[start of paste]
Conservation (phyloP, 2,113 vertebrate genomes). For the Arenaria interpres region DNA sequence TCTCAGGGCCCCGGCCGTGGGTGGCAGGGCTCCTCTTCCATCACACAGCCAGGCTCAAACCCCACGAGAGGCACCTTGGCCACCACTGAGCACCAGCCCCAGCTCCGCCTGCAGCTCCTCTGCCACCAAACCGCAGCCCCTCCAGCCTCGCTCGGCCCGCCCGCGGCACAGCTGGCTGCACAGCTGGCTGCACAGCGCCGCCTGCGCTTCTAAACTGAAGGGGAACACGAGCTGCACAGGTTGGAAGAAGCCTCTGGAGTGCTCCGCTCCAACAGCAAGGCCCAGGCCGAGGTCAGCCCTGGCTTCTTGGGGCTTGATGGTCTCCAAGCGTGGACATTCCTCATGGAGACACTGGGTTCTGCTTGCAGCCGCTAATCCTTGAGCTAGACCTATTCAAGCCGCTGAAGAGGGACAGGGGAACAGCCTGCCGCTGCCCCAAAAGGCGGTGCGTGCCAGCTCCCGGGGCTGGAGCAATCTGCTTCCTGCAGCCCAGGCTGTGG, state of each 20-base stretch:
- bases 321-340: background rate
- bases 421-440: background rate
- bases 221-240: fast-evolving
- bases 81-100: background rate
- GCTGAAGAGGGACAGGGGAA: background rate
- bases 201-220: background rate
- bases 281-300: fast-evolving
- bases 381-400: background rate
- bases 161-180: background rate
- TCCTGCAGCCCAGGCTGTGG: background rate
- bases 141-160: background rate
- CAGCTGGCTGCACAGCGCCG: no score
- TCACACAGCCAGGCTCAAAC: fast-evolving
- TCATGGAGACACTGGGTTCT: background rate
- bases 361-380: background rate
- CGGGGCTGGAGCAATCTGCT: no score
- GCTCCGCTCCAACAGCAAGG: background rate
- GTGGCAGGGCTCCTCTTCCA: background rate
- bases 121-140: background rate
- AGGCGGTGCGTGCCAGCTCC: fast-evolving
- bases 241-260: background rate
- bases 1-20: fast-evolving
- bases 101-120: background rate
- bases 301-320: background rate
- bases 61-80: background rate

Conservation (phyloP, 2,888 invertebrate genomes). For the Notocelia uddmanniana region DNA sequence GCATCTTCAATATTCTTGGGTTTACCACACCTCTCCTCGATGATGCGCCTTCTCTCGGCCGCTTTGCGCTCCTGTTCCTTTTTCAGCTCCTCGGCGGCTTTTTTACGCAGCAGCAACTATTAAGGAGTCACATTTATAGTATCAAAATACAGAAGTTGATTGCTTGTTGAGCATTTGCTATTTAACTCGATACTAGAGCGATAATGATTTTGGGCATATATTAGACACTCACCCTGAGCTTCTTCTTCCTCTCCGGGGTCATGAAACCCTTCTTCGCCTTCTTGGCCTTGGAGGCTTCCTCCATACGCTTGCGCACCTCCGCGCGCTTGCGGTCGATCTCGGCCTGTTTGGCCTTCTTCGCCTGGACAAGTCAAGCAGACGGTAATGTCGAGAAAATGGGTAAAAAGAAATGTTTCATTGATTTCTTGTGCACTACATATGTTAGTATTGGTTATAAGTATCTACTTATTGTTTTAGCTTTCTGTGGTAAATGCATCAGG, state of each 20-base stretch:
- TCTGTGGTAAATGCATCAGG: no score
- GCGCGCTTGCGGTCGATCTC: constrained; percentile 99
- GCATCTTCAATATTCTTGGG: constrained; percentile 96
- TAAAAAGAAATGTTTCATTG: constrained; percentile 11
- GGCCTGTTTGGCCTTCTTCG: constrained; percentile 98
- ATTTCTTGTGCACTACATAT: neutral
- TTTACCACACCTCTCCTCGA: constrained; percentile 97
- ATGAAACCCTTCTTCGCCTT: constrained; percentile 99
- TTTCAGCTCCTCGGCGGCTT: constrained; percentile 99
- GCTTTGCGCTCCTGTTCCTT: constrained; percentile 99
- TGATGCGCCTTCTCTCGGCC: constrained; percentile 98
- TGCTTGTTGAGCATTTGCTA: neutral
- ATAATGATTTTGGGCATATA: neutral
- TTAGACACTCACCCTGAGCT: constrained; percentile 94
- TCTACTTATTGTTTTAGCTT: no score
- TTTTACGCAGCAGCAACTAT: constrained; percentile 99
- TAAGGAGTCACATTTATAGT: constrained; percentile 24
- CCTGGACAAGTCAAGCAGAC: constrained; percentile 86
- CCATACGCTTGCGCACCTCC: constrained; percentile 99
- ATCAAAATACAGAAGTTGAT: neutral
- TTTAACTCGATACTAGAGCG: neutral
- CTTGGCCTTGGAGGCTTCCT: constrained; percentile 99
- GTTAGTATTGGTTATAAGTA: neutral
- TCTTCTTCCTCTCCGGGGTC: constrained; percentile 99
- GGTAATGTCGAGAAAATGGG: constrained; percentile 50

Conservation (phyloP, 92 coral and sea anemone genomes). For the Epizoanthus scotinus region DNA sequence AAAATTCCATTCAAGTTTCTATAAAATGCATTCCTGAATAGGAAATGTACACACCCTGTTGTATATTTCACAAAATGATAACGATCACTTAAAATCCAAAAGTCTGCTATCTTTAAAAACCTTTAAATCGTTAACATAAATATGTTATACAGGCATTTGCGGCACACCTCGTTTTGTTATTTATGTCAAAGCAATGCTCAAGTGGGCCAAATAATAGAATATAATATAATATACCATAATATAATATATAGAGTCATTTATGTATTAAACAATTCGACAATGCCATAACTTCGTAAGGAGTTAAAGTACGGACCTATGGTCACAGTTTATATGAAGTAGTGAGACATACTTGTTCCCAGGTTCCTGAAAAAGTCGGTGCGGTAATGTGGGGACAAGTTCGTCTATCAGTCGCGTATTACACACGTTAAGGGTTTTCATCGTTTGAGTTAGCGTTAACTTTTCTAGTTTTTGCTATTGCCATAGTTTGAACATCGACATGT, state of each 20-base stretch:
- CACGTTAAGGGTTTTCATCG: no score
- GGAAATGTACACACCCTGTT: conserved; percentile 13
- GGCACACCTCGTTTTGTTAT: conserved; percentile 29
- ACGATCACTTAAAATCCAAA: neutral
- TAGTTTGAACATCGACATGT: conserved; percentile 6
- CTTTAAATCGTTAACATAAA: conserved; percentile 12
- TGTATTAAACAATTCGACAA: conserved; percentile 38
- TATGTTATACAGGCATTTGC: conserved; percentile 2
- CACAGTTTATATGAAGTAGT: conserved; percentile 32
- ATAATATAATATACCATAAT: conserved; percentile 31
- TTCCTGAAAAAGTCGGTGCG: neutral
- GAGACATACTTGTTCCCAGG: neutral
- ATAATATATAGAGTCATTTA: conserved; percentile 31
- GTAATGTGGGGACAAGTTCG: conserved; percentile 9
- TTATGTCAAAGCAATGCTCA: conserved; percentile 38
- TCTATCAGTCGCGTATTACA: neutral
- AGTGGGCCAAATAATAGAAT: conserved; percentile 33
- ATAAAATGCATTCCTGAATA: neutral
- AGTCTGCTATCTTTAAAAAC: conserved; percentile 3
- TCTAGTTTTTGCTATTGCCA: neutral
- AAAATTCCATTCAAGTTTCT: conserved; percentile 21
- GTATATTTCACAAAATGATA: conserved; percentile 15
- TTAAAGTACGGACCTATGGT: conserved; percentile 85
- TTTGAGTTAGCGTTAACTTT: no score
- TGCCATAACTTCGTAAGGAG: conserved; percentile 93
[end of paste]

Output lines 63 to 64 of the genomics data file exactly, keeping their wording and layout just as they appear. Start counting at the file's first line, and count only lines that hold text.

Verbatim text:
- ATAATATAATATACCATAAT: conserved; percentile 31
- TTCCTGAAAAAGTCGGTGCG: neutral